Lido's Game Theory

MAY 17, 2023 • 5 Min Read

Cryptunez Cryptunez
The authors have not purchased or sold any token for which the authors had material non-public infor

Liquid Staking Derivatives (LSDs) enable users to swap ETH in return for a derivative token that represents staked ETH. LSDs let users bypass the frictions of staking ETH: (i) the technical know-how of running a validator, and (ii) the 32 ETH requirement (nearly $60,000 at today’s prices). The swapped ETH is then staked by the provider and the yield is passed on to the token holder (minus fees). To read more about how LSDs work, Pro Members can read our report from January of this year, The Future of ETH Liquid Staking.

Last month’s Ethereum Shapella upgrade enabled Ethereum validators to finally withdraw their staked ETH and reward.

This week, Lido’s v2 upgrade enabled in-protocol withdrawals at a 1:1 ratio for all ETH stakers on Lido.

This is very significant as Lido has a 76% market share of all liquid staked ETH. The ability to unstake from Lido creates a direct economic incentive for node operators to operate properly, as users are now free to abandon them at will. Lido v2 introduces a staking router that looks to leverage these incentives to further decentralize the protocol.

Currently, 46% of all Ethereum staked is staked with LSDs.

Without LSDs, centralized exchanges would likely control the majority of Ethereum staking, creating a centralized attack vector in the production of Ethereum’s block space. As a result, the decentralization of LSDs impacts the decentralization of Ethereum itself.

The LSD market is considered to be a “winner-take-all” market as liquidity and network effects work in tandem to create a positive feedback loop of growth. With Lido currently being in the strongest position (by a wide margin) to be that winner, the decentralization of Lido becomes important for the Ethereum ecosystem as a whole.

Currently, Lido has a set of 30 node operators who have been vetted by the Lido Node Operator Subgovernance Group (LNOSG), approved with a governance vote of LDO holders, and given the responsibility of acting as validators representing all ETH staked with Lido.

However, the LNOSG being the arbiters of who can and cannot be a node operator is not sustainable in the long term. In Lido’s own words: “Curation by peer-review-only will lead to a full-blown cartel in the long-term; a dystopian outcome for Ethereum that we absolutely must prevent.”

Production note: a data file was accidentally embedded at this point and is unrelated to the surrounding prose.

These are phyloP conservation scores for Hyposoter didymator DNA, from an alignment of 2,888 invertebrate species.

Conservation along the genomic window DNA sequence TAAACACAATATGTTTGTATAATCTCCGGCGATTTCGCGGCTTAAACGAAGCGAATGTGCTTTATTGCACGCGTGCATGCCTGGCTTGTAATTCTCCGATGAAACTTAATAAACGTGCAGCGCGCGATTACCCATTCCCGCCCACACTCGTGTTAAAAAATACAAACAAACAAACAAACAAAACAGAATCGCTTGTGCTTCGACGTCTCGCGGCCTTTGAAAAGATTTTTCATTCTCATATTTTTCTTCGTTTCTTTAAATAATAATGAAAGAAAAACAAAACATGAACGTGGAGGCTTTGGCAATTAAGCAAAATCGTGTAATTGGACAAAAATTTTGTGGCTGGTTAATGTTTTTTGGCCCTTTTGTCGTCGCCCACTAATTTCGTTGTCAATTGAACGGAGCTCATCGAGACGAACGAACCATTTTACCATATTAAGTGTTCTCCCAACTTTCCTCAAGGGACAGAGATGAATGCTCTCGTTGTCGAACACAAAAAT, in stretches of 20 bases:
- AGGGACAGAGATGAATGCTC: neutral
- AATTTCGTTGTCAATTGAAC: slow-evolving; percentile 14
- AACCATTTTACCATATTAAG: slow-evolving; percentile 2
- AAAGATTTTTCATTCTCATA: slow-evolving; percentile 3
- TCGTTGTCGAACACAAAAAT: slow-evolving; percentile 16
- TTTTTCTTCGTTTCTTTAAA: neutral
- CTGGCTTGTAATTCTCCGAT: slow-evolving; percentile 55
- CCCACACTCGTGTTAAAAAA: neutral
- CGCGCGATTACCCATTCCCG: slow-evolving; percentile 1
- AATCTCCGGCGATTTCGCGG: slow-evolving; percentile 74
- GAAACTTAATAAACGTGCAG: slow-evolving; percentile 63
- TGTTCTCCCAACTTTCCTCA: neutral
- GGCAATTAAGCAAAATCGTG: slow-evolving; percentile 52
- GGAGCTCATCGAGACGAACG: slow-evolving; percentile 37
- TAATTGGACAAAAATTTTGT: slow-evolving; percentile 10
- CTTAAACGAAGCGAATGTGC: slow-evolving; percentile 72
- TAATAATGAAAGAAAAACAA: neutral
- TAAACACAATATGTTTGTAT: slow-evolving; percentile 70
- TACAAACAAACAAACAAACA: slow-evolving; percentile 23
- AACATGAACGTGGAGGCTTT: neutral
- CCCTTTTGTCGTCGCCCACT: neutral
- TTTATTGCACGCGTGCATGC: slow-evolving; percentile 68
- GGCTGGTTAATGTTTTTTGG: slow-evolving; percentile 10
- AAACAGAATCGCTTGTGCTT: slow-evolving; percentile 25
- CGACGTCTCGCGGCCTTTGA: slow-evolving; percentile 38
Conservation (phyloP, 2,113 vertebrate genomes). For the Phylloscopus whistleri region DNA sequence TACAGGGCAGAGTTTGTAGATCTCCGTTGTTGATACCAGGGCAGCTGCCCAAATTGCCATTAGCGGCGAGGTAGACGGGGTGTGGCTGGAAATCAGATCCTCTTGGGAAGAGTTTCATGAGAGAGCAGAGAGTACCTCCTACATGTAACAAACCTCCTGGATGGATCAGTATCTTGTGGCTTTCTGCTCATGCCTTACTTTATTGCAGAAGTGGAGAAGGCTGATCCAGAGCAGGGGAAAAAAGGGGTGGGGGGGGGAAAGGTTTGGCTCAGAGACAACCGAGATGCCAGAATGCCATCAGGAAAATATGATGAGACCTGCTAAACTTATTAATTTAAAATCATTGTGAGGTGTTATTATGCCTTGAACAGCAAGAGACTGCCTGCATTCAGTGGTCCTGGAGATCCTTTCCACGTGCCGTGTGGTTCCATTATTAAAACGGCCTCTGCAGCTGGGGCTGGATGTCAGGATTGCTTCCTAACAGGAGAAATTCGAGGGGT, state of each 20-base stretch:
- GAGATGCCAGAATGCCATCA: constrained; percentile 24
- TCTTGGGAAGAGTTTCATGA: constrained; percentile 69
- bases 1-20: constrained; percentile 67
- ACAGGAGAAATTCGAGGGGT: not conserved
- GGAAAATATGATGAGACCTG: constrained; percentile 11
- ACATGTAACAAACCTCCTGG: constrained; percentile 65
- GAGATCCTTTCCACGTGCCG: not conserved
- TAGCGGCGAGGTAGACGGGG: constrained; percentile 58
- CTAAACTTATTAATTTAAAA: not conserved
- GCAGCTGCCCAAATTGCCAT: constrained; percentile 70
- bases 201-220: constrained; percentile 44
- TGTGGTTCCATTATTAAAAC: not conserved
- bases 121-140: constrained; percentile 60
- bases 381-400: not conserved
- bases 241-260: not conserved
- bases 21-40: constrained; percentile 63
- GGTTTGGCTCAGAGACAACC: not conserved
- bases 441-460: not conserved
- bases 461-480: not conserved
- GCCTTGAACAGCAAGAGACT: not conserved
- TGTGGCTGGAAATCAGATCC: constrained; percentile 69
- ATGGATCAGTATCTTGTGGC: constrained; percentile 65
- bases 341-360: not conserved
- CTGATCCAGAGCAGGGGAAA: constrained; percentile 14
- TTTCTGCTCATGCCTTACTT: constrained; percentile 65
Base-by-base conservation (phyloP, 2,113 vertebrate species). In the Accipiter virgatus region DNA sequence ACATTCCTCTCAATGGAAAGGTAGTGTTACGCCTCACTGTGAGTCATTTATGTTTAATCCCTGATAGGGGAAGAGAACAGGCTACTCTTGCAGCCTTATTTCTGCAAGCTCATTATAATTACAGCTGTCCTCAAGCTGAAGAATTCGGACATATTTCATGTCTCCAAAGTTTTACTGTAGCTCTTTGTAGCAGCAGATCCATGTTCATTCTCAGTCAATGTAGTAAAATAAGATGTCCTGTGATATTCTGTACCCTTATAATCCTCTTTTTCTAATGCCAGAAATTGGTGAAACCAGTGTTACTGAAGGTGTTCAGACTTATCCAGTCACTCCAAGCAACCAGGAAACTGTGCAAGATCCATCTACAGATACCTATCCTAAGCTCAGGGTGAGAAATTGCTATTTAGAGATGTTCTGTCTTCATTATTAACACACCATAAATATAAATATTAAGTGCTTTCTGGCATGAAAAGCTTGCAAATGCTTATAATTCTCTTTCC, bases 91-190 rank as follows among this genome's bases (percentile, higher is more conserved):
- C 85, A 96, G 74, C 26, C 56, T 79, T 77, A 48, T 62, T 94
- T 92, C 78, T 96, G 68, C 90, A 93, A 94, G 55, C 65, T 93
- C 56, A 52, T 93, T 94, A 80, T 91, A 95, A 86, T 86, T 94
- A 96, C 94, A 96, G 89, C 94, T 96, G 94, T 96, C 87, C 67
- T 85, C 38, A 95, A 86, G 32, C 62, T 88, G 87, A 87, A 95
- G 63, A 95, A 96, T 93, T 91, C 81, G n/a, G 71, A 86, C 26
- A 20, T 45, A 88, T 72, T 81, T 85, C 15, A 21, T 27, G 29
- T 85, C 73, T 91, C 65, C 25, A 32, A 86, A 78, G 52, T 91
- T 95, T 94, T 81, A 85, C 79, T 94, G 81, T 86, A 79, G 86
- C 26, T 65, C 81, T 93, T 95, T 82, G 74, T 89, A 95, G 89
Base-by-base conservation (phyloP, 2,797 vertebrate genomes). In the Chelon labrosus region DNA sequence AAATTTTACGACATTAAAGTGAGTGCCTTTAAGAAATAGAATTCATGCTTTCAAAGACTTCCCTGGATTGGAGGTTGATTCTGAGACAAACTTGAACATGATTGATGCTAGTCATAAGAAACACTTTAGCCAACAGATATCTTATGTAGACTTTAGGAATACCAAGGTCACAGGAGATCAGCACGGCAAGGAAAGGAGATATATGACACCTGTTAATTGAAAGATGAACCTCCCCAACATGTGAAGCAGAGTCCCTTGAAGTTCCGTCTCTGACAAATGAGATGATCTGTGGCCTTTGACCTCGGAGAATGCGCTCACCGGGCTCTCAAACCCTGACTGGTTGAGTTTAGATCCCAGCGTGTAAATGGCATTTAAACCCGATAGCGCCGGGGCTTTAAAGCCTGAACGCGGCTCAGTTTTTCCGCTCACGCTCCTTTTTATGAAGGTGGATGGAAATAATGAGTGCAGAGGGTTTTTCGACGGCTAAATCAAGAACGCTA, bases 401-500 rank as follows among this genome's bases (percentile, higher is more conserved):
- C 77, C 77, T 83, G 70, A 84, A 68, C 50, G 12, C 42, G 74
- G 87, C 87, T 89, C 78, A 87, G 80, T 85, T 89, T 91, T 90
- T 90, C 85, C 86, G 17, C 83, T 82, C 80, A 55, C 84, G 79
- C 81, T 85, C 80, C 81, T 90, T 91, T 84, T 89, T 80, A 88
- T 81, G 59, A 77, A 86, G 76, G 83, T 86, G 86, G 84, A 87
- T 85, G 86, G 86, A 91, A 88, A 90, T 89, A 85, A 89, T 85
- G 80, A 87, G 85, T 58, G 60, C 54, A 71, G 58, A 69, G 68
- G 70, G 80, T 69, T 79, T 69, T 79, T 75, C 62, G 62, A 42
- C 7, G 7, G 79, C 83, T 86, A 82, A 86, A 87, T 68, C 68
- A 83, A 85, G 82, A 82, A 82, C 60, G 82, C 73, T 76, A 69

Lido’s Staking Router will orchestrate deposits and withdrawals to satisfy the DAO’s desired stake distribution, and allow DAO-set treasury staking rewards and stake allocation algorithms to control the validator distribution.

Distributed Validator Technology clusters will be introduced that group validators into independent committees who propose and attest to blocks together. These committees will enable the onboarding of “untrusted” Node Operators by pairing them with a majority of trusted Node Operators to reduce the risk of underperformance or misbehavior. Node Operator Scores will also be integrated for stake allocation. These parameters combine to enable permissionless node deployment, with operators having the freedom to set custom parameters, such as fees or collateral requirements.

Ultimately, Lido will be able to upgrade from a curated list of reputable node operators, to validator pool markets with pools acting as supply and stake acting as demand.

Lido’s validator set was bootstrapped in a centralized manner. While a governance vote did have to pass for validators to be accepted, the Lido team was the ultimate arbiter of which validators were eligible to be accepted by the DAO. While Lido’s Node Operator bootstrapping was moderately centralized, there really isn’t anything wrong with this. Most protocols need centralized elements as they build out their liquidity, incentive mechanisms and network effects.

What is important though is that these centralized points of failure become decentralized away as the network matures.

Lido has stated that its intent is to be “credibly neutral”. This stems from a 2020 blog post by Ethereum Inventor Vitalik Buterin about Credible Neutrality as a guiding principle.  The purpose of credible neutrality is to create credible systems of rule that everybody can get behind, rather than having systems that give power to a select few.

For a protocol to be credibly neutral, it must:

– Not discriminate for or against any specific person or group of people
– Have transparent fairness for all parties
– Have all outputs directly correlated to inputs

Both free markets and decentralized blockchains have the tendencies of credible neutrality. Free markets foster an environment where competition and individual choice drives economic outcomes with impartiality. Decentralized blockchains align incentives and discourage malicious behavior, while ensuring security, decentralization, and stability.

The common denominator between the two is game theory. It is the foundation of  Ethereum’s consensus model and Lido’s pool markets.

With the amount of ETH staked with Lido accelerating, Ethereum’s decentralization is betting on Lido’s Game Theory.

🔥 AMA on LSDs with DegenSpartan

P.S. Send me a Twitter DM @cryptunez with who our next AMA should be! 😎

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